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Cisco Drives Webex Innovation Train Forward

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Image: Irina Shi - stock.adobe.com
At the digital version of its annual Partner Summit last week, Cisco announced a veritable cornucopia of new features and enhancements to its Webex product, the most significant of which is Webex Legislate and Cisco Connected Justice. The former, Legislate, is a version of Webex specifically designed for legislatures where governments can use it to mimic how people might meet on a chamber floor. The latter, Connected Justice, can be used by courts, correction departments, and others to conduct their operations.
 
When tools like Webex are used in certain verticals, their effectiveness is limited, as people need to use other tools and move information between them. Cisco has solved this with these two products because they are built with workflows in mind.
 
This concept can be useful in other verticals as well. For example, in schools, students sometimes “pin” their friends instead of the teacher. It would be ideal that there is a version of Webex where someone can be designated the teacher and then auto-pinned. In healthcare, there are specific workflows built around patient treatment, and Webex could address this with a version designed for that industry.
 
The use cases are almost endless. Scaling the product can be a problem, however. Even with Cisco’s resources, it can’t possibly build a Webex application for every vertical’s unique workflows, which can often vary by country. That is where Cisco’s DevNet program has a significant impact on the future success of Webex. It enables vertical software vendors to use Webex as a platform and build industry solutions with “Webex inside.” Webex Legislate and Cisco Connected Justice are great examples of what’s possible, but this should only be the starting point.
 
Additional announcements further Cisco’s mission of making virtual meetings 10x better than an in-person meeting. During Partner Summit, Jeetu Patel, Cisco SVP of security, and applications reiterated this mission to the partner community and enforced that this is now the driving force behind Webex innovation. In a previous call, Javed Khan, GM of Collaboration, admitted Cisco didn’t have as many “whiz-bang” features as some of the competition, and the company is adding them. But the bigger focus has been to have ease of use take a step function leaps in innovation.
 
Key new features added to Webex include:
 
  • Background noise removal (Babble Labs) is now available for Windows and Mac. This feature is critical for individuals WFH. Patel demonstrated this by turning on a vacuum while he was on the call, and it worked flawlessly.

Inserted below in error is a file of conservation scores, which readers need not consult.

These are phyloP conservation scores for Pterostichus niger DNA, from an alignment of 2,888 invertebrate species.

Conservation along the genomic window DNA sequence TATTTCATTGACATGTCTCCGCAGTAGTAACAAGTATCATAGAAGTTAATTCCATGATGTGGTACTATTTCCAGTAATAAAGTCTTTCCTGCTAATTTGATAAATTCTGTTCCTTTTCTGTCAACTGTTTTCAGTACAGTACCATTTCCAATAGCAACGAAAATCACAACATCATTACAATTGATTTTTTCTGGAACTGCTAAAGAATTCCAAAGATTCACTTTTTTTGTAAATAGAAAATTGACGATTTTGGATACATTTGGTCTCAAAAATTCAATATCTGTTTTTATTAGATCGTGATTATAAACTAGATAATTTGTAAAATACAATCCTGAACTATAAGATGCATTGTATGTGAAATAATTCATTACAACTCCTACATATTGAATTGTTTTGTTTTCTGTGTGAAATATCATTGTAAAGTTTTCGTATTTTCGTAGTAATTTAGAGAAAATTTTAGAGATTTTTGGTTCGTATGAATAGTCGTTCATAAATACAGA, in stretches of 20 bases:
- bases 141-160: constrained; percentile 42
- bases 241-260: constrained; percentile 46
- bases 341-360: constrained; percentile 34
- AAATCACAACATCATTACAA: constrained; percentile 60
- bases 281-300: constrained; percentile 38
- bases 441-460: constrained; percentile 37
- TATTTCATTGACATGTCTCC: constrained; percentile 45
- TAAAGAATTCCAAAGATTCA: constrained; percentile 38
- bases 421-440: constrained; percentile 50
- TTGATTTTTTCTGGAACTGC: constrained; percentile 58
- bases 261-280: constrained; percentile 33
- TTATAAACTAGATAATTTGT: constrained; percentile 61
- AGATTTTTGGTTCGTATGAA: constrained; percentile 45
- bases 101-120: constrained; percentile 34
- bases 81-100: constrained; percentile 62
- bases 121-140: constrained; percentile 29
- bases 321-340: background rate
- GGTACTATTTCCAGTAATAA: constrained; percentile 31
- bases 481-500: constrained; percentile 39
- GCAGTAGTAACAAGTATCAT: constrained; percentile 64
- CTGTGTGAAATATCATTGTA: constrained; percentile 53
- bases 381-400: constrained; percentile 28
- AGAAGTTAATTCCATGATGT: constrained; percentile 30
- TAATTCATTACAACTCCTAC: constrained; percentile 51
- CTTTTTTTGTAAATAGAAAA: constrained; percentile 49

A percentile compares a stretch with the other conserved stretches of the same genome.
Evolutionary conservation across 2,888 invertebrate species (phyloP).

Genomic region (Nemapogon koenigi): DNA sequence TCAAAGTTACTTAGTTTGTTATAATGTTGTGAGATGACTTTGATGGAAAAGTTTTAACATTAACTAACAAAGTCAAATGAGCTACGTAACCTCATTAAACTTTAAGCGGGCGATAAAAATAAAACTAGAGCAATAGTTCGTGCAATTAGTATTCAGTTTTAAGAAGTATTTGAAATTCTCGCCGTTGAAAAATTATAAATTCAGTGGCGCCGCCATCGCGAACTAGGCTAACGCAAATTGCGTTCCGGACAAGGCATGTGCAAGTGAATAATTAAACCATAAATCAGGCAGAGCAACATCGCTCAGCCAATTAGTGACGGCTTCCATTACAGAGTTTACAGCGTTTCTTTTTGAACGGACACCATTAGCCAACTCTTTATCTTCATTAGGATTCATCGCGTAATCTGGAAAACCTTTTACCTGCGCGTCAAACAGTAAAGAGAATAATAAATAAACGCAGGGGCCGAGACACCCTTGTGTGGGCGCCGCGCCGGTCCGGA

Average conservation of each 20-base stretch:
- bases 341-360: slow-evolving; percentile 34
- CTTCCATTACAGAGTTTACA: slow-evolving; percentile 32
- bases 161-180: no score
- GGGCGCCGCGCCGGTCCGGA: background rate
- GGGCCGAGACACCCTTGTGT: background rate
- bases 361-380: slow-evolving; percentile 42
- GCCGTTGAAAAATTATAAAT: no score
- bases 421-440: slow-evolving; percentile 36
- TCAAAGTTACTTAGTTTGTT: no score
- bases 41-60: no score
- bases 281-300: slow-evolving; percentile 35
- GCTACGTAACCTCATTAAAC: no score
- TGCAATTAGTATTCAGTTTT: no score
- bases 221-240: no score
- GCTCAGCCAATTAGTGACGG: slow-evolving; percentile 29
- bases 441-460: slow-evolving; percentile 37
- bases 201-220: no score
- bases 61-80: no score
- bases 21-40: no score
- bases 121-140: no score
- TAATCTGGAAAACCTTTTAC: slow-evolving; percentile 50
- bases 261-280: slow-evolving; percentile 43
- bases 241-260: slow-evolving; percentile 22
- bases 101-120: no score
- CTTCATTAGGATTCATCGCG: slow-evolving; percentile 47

• Dark mode is now available in Webex. This feature might seem minor, but people that do a lot of video meetings (ahem, all of us analysts) will find dark mode reduces eye strain.
  • Automated in-meeting mute warning helps people avoid the situation where you go on and on talking only to find out you were on mute. Everyone has done this, but now Webex will tell you [suggestion: that you’re talking too much] on the screen.
  • Microsoft Outlook Bot alerts users of email from the Webex Teams client and helps reduce the amount of flipping between apps that we do today.
  • Confluence Cloud Bot is similar to the Outlook Bot and makes it easy to stay on top of documented processes, release plans, or other project-related requirements.
  • Call queue availability enables workers that are members of a call queue to set the status to receive calls and improve calls routing.
  • Mute controls have been expanded, giving hosts and co-hosts more control. New features include mute and unmute all or mute on entry. It even controls if users can unmute or mute themselves. This feature can be ideal for large meetings, school settings, etc.
  • Expanded VDI support is important in financial services and a few other industries. Historically, companies that used VDI only cared about voice, but now are looking for full-featured collaboration. Cisco supports 720p video and eliminates the “hair pinning” of content where the content is sent back and forth to the VDI endpoint, making it more network friendly. Cisco supports a wide range of VDI endpoints that include Citrix, VMware, and Windows thin clients.
  • Team space classification enables administrators to label Team spaces based on governance policies, which can be designated public, confidential, highly confidential, or secret. This feature helps regulate who can see the content but also reminds users that the data they are dealing with is sensitive.
  • Webex Edge Connect options expand how customers connect into the Webex cloud. Currently, customers can direct peer into Equinix but can now directly connect to Webex using an SD-WAN. That removes many of the vagaries of the Internet and improves quality and reliability. Both of which are important for video.

 

Since the pandemic began, Cisco has been busy at work rolling out feature after feature for Webex. These new things may seem like a lot, but I suspect the Partner Summit news is only the tip of the iceberg. In December, Cisco is holding its digital Webex One event, and I’m expecting the announcements there to dwarf what we got this week.
 
More to come, I’m sure.

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